The phenomenon of intrinsic randomness generation is an important and ubiquitous feature of computational systems [1:7.5][39]—the rule 30 cellular automaton [1:2.1] being a quintessential example. In our models the phenomenon definitely often occurs, but two issues make it slightly more difficult to identify.

First, there is considerable arbitrariness in the way we choose to present or visualize graphs or hypergraphs—so it is more difficult to tell whether apparent randomness we see is a genuine feature of our system, or just a reflection of some aspect of our presentation or visualization method.

And second, there may be many possible choices of updating orders, and the specific results we get may depend on the order we choose. Later we will discuss the phenomenon of causal invariance, and we will see that there are causal graphs that can be independent of updating order. But for now, we can consider our updating process to just be another deterministic procedure added to the rules of our system, and we can ask about apparent randomness for this combined system.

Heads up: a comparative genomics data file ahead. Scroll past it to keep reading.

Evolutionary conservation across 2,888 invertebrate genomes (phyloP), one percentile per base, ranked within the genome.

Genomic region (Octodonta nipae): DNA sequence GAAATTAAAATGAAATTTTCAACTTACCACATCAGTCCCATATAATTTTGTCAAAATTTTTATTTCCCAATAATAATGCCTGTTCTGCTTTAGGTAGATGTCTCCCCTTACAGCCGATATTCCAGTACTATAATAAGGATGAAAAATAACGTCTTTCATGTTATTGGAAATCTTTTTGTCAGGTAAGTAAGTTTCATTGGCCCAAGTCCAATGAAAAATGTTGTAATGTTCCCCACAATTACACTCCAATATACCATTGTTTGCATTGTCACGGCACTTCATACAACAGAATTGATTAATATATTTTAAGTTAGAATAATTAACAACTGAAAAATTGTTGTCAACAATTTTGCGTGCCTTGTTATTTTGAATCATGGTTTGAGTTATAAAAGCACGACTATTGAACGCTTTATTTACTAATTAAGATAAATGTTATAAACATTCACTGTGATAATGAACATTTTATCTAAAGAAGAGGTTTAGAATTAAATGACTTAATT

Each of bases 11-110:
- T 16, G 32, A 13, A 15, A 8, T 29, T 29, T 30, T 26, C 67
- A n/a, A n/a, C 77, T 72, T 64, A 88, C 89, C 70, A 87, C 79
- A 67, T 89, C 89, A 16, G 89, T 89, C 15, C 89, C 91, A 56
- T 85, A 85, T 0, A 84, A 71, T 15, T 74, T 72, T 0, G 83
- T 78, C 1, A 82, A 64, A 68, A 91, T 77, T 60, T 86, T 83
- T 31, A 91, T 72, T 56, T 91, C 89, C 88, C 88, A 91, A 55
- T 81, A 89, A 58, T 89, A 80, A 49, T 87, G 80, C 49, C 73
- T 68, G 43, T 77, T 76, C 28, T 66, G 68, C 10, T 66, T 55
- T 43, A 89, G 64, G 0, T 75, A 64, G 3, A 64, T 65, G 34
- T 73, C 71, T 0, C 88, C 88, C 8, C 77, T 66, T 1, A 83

And to avoid the arbitrariness of different graph or hypergraph presentations, we can look at graph or hypergraph invariants, which are the same for all isomorphic graphs or hypergraphs, independent of their presentation or visualization.

The most obvious invariants to start with are the total numbers of elements and relations (nodes and edges) in the system. For rules that involve only a single relation on the left-hand side, it is inevitable that these numbers must be determined by a linear recurrence (cf. [1:p890]). (For 1_{k} *n*_{k} rules, up to a *k*-term linear recurrence may be involved.)

For rules that involve more than one relation more complicated behavior is common. Consider for example the rule:

The number of relations generated over the first 50 steps (using our standard updating order) is:

Taking third differences yields:

One can consider many other invariants, including counts of in and out degrees of elements, and counts of cycles. In general, one can construct invariant “fingerprints” of hypergraphs—and the typical observation is that for rules whose behavior seems complex, almost all of these will exhibit extensive apparent randomness.